On RTÉ One’s Prime Time.
Miriam O’Callaghan hosted a near 25-minute debate on housing and homelessness with People Before Profit’s Richard Boyd Barrett, Labour’s Jan O’Sullivan, Sinn Féin’s Eoin Ó Bróin, Minister for Housing Eoghan Murphy, and Fianna Fáil’s Darragh O’Brien.
The politicians discussed their policies while Ms O’Callaghan had the following exchange with the minister after she recalled how a homeless man suffered life-changing injuries while the tent within which he was sleeping was removed by from along the Grand Canal near Leeson Street Bridge in Dublin last Tuesday…
Eoghan Murphy: “We took over the housing brief in 2016 and we’ve doubled the number of homes built. Now that’s not enough but we’re going to double it again if we’re elected to Government.”
Miriam O’Callaghan: “Just to go back to that homeless man at the canal. I mean your leader’s instinct was first to look for a statement from a Fianna Fáil politician.”
Murphy: “Leo Varadkar’s first instinct was shock and anger and then he was upset about it. And I know this because I work with him. And he expressed sympathy when he was first asked about it. But the best way to help that individual, and other individuals, is actually not the route to emergency accommodation, it’s the route to a home.
“And that’s Housing First. People talk about how they’ve solved homelessness in Finland and some large cities. It’s that Housing First model.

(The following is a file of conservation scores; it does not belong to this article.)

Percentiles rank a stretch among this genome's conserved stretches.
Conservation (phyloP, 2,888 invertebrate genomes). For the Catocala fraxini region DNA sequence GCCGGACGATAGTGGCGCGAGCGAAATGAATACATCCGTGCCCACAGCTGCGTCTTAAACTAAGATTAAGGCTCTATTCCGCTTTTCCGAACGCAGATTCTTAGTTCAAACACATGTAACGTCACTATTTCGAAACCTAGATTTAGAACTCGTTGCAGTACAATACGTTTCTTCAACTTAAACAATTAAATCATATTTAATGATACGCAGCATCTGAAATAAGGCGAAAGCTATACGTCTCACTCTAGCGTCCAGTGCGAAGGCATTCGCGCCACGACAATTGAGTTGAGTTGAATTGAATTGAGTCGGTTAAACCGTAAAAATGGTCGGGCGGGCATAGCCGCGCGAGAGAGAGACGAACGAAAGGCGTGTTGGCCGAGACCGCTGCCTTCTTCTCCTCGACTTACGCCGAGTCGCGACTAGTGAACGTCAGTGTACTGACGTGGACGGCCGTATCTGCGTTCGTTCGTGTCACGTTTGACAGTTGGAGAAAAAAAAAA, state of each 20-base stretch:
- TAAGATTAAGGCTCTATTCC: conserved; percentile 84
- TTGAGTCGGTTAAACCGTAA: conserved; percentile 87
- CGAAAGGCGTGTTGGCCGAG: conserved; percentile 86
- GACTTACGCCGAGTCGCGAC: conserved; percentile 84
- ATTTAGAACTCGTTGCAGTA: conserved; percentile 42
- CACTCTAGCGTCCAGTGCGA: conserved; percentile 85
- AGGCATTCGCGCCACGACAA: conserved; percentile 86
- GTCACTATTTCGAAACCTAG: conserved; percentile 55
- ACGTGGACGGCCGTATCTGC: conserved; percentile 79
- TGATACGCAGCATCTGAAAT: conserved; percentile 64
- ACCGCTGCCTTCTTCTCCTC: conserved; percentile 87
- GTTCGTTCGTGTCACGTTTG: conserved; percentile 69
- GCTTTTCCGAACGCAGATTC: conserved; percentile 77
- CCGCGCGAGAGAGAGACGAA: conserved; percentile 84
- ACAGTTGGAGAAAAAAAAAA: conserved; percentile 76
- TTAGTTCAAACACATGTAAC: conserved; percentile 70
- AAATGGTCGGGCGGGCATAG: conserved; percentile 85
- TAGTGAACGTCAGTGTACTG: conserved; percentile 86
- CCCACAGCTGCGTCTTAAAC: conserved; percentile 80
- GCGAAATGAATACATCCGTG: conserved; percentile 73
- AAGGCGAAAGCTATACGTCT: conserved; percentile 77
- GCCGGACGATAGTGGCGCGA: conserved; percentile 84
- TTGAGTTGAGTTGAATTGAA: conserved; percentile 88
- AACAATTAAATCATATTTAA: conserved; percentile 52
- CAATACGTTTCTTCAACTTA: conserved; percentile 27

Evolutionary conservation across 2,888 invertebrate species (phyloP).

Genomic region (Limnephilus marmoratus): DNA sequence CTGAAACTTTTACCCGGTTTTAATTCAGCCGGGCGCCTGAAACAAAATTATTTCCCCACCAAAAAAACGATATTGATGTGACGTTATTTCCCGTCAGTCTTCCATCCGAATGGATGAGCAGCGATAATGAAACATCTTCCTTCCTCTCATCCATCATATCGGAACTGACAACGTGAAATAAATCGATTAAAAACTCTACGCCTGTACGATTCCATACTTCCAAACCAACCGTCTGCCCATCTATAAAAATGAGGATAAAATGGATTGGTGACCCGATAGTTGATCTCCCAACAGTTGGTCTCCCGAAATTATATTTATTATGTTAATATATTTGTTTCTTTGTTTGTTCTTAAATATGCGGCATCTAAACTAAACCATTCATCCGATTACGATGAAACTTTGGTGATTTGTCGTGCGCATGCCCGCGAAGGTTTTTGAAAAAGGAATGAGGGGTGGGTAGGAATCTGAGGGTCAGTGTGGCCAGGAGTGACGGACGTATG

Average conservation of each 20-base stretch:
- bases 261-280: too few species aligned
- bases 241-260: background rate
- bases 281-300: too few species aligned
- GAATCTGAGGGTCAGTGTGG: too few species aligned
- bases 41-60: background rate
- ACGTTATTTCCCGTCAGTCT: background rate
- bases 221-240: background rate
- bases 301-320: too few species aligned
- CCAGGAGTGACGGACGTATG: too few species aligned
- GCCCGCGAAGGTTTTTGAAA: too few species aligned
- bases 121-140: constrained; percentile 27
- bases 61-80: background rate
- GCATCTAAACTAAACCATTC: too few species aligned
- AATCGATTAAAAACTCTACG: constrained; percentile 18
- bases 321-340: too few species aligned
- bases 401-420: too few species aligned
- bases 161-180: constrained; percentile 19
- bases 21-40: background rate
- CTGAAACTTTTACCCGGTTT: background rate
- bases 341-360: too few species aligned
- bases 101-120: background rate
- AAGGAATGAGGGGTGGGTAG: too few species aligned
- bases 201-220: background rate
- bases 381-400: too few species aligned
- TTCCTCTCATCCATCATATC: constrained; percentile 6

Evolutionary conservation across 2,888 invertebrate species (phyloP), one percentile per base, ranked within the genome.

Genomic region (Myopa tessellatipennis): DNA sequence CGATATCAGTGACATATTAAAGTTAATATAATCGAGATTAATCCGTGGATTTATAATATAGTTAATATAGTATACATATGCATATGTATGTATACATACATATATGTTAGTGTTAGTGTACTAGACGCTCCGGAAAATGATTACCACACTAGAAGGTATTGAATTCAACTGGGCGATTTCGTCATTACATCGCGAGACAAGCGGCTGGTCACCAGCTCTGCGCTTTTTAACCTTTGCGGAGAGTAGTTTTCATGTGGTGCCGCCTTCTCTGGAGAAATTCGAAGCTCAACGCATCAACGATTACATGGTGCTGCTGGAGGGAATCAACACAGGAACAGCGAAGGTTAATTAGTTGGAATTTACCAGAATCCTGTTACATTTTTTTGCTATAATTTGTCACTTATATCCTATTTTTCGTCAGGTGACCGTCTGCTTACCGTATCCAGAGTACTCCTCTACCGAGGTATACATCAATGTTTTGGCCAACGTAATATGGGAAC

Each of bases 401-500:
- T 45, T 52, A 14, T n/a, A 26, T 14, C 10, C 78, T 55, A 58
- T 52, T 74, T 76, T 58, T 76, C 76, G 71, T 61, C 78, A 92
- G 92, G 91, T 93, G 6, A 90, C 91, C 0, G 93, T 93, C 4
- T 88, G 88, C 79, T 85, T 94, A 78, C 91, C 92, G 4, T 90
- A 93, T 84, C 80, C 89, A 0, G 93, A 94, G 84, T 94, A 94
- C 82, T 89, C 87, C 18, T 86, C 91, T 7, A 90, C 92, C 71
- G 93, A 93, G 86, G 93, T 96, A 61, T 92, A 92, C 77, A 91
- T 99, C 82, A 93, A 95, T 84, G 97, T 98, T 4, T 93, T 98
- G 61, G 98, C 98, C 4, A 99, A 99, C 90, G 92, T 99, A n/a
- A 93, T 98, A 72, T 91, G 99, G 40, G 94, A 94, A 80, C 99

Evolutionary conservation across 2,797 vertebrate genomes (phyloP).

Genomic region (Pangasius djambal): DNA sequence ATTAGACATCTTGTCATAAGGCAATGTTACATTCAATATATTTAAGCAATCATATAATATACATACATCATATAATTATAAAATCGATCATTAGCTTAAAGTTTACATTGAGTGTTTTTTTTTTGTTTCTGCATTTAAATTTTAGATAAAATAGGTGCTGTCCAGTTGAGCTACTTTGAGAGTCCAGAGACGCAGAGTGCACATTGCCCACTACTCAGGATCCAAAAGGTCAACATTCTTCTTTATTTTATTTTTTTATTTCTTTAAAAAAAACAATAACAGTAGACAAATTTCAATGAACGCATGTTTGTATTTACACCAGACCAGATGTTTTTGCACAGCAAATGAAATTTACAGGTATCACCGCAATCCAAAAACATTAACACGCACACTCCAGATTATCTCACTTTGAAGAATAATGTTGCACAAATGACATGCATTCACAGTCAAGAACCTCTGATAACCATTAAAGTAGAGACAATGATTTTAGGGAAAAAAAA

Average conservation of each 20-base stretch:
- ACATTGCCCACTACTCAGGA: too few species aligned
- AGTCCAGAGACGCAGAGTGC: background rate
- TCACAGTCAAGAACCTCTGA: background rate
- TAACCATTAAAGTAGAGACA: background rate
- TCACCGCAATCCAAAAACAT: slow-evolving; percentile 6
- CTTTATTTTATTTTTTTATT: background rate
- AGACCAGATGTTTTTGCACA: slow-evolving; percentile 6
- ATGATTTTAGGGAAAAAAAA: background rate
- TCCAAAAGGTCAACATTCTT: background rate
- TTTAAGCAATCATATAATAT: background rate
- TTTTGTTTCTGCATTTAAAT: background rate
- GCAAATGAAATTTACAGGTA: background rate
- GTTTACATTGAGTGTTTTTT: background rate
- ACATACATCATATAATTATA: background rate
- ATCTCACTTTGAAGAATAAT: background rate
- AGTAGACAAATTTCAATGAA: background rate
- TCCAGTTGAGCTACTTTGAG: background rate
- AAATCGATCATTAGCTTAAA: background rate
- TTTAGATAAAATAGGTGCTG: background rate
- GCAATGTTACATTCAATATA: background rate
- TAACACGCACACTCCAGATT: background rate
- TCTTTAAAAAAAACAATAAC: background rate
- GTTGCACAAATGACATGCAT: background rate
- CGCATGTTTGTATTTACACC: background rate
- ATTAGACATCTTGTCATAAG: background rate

“You build homes for single individuals, you take them from emergency, from the streets, into the home and you wrap the care and supports around them. And we’ve introduced that and we’ve helped more than 300 people…”
O’Callaghan: “But by any measure I suppose, in 2016, young people weren’t able to buy their own homes, rents were escalating, thousands were falling into homelessness. Four years on, that situation is exactly, more or less, the same.”
“By any measure you have failed.”
Murphy: “Well since that period, we’ve been able to help 11,000 people out of homelessness. It’s not enough but those people are in homes now because of the supports that we gave. And what we did start, when we took over the housing brief, was we did focus in, not just on building more private homes, but social homes as well.
“So, in 2016, I think it was less than 1,000 social houses were built. I mean actually new homes built. Last year it was more than 6,000…”
During the programme…
Architect Orla Hegarty tweeted:
“Social housing ‘delivered’ in recent years, significant amounts purchased and leased (Research: Killian Woods, of the Business Post)”
5296 social homes built by @FineGael from 2016-2020.
— Cllr. Anthony Flynn (@AnthonyICHH) January 21, 2020
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